The Keg and Pasty was a covered bar with a stage for smaller, more intimate acts. The place is made out to look like an old-fashioned British pub, right down to the outside having a hanging basket, a postbox mounted to the wall and mock Tudor beams outside.
The floor throughout was decked with lovely smooth wooden flooring and was a very good surface for wheelchair users and those who are unsteady on their feet. There was plenty of seating inside The Keg and Pasty and a pasty and coffee stall as well as the bar so it was a perfect place for a drink and lunch, or just a quick drink in the shade of the tent. The Keg and Pasty had an opening at each end of the tent so it made a wonderful through-draft, a very welcoming thing on a day as hot as it was.
We sat down and watched a local band, The Eyelids perform. Their energy was infectious and had a great atmosphere.
Overall we had a great time in The Keg and Pasty and found it to be a great space, it was well lit and the sound was great there. Stepping out the back of the Keg and Pasty there were the most beautiful views over the bay. It is truly an idyllic place.
As we were only at Boardmasters for one day we struggled to see and do everything that was on offer. The festival’s entertainment was set over ten stages so there really was something for everyone of all tastes.
Again as there was such a varied load of acts over the ten stages we could not be everywhere in one day so did not get to spend too much time in the Unleashed tent. Billed as “where club-land and major arena acts meet for the biggest indoor rave in the South West!”
We popped in and checked it out and the billing was absolutely right as there was such high energy throughout the tent.
There was an accessible viewing platform at the back of the big top looking right over the whole electricity of the tent! There was space for seats and dancing on the platform and again there were allocated accessibility toilets at the bottom of the ramp.
The Land Of Saints Stage
As our evening was drawing to a close and George Ezra was taking to the main stage for some chilled-out summer sing-alongs we headed over to The Land Of Saints Stage to catch Idles, For a whole different type of sing-along! Idles were bringing their own unique brand of fierce love and oneness back to Cornwall. Idles draws such a dedicated fan base preaching self-love and acceptance for all so we felt so very welcome and at home with our Idles Family.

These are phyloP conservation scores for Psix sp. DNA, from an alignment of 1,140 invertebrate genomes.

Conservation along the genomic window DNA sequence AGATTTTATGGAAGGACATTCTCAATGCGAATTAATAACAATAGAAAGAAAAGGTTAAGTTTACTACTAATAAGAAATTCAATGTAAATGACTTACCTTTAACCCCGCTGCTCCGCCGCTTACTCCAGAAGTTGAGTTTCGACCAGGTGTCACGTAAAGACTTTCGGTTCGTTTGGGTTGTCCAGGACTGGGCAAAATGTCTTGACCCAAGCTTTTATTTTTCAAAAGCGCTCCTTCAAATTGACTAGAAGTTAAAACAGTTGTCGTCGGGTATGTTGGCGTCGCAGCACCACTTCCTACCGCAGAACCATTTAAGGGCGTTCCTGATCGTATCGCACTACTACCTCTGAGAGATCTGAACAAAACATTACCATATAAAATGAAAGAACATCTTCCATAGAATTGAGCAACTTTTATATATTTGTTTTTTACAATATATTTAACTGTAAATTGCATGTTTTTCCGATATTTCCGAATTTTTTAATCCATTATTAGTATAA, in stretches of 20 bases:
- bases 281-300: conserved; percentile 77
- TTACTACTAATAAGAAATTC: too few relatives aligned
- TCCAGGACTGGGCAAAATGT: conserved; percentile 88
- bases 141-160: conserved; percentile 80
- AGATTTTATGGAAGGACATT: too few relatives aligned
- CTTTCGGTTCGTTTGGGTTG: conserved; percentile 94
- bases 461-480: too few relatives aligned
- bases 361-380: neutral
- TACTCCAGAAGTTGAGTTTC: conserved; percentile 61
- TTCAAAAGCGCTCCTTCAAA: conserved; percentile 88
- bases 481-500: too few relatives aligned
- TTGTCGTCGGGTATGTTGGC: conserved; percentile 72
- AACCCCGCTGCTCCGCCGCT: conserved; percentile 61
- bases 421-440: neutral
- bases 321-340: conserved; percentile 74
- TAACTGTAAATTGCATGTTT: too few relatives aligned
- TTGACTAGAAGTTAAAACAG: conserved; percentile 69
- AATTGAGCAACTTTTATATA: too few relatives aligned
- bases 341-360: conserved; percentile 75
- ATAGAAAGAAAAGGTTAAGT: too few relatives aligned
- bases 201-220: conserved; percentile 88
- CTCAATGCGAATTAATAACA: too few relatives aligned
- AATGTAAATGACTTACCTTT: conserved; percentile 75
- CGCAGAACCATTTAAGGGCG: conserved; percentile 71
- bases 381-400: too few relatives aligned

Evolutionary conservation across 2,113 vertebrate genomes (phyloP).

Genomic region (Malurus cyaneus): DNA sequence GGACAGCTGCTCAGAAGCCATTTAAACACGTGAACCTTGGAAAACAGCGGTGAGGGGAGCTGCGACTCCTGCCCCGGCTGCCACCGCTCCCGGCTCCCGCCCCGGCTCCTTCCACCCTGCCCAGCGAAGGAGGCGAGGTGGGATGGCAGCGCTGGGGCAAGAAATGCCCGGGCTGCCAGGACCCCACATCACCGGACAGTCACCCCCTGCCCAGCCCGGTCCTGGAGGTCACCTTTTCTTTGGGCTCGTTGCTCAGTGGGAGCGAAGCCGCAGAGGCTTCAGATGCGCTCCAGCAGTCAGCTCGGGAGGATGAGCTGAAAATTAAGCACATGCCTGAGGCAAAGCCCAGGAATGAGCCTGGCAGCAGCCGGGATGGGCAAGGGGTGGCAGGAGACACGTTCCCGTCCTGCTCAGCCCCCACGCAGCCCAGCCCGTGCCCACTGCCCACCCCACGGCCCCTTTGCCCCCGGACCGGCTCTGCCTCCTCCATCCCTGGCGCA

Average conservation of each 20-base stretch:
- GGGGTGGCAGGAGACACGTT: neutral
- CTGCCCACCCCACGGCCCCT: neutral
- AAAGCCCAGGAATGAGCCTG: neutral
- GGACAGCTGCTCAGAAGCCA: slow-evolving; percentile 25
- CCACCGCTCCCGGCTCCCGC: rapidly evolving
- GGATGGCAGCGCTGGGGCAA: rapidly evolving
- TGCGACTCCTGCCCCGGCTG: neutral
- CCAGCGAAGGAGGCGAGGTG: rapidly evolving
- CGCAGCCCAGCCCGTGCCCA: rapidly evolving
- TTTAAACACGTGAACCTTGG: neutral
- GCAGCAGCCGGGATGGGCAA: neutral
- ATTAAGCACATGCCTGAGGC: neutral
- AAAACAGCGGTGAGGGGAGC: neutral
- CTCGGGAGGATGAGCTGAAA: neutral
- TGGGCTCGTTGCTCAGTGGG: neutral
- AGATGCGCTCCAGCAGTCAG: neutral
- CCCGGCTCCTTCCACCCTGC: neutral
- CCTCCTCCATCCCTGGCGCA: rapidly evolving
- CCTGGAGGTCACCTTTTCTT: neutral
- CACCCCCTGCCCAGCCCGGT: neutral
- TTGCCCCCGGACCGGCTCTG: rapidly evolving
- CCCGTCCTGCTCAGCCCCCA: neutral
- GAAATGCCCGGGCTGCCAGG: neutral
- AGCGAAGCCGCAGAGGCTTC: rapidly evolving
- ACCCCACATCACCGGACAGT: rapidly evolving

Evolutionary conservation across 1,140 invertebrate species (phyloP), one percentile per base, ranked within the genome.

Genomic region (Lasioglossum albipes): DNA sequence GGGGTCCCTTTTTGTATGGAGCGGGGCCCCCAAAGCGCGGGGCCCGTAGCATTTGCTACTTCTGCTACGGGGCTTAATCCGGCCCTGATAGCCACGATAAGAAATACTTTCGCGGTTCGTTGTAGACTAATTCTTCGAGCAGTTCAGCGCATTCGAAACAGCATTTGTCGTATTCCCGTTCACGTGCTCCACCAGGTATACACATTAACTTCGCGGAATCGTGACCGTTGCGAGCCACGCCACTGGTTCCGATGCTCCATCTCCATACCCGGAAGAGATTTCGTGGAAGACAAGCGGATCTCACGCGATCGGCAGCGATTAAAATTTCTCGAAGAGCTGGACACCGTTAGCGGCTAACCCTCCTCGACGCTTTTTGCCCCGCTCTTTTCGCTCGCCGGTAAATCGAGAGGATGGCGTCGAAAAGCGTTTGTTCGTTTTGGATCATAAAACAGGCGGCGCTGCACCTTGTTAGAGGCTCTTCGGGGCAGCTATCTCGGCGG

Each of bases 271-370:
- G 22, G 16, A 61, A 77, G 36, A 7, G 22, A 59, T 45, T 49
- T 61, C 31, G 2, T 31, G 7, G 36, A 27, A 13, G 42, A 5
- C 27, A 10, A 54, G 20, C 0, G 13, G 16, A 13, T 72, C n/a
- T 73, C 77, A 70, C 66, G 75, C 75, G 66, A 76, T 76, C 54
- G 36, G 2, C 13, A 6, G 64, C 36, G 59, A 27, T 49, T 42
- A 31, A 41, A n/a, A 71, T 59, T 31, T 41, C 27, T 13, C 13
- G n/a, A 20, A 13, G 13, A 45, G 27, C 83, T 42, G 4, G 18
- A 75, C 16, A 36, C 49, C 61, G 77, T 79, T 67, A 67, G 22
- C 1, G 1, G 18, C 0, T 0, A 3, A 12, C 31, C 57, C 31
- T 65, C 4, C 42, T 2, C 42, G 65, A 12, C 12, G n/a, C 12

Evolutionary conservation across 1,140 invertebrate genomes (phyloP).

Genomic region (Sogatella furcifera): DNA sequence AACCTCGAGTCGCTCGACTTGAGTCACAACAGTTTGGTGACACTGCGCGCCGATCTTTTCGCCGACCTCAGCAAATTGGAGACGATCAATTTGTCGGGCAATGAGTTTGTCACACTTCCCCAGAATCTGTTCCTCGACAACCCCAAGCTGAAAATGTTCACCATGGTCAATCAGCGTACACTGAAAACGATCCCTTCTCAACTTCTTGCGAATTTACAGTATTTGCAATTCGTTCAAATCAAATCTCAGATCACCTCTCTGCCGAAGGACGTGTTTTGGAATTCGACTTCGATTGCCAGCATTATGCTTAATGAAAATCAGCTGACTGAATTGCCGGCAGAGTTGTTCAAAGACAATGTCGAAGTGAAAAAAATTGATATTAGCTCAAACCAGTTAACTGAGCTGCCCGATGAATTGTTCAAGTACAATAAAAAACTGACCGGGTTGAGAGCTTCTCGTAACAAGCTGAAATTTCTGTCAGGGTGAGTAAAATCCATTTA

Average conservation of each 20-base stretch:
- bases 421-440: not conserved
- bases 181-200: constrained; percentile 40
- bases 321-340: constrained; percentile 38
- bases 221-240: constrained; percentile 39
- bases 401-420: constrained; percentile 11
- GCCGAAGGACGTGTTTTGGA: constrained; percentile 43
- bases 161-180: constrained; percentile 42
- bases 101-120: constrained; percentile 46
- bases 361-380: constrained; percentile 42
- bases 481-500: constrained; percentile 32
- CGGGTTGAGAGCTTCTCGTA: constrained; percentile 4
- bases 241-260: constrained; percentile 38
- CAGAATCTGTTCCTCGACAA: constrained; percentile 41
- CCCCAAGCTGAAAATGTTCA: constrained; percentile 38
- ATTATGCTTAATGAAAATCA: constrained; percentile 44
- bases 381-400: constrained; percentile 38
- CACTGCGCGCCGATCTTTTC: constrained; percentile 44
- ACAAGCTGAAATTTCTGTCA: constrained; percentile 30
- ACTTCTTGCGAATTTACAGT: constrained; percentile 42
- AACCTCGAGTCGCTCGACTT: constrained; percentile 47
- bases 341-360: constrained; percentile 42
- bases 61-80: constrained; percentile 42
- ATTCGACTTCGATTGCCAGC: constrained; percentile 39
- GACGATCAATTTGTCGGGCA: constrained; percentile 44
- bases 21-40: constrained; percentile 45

As we waited for Idles to take the stage we grabbed a quick drink from the bar inside the tent and took in the excitement of the atmosphere. As with the other stages and tents The Land Of Saints had its own accessibility customer toilets and viewing ramp, which we found to be very spacious and again the staff were great, so friendly and happy to help.
Idles blasted through an intense set with blisteringly high energy that was echoed back at them throughout their brilliant set. What a treat it was to have Idles back in Cornwall and what a perfect way to end a great day for us at Boardmasters.
For party-goers with more energy than us there was soon to start a set by DJ Jonsey to take them further into the night, but for us it was time to say goodbye to Boardmasters. We found our way back to our car easily and found the pathways to be pretty well-lit. We got on our way and left Boardmasters with nothing but happy memories of a fun-filled, brilliant, day. Thank you Boardmasters!!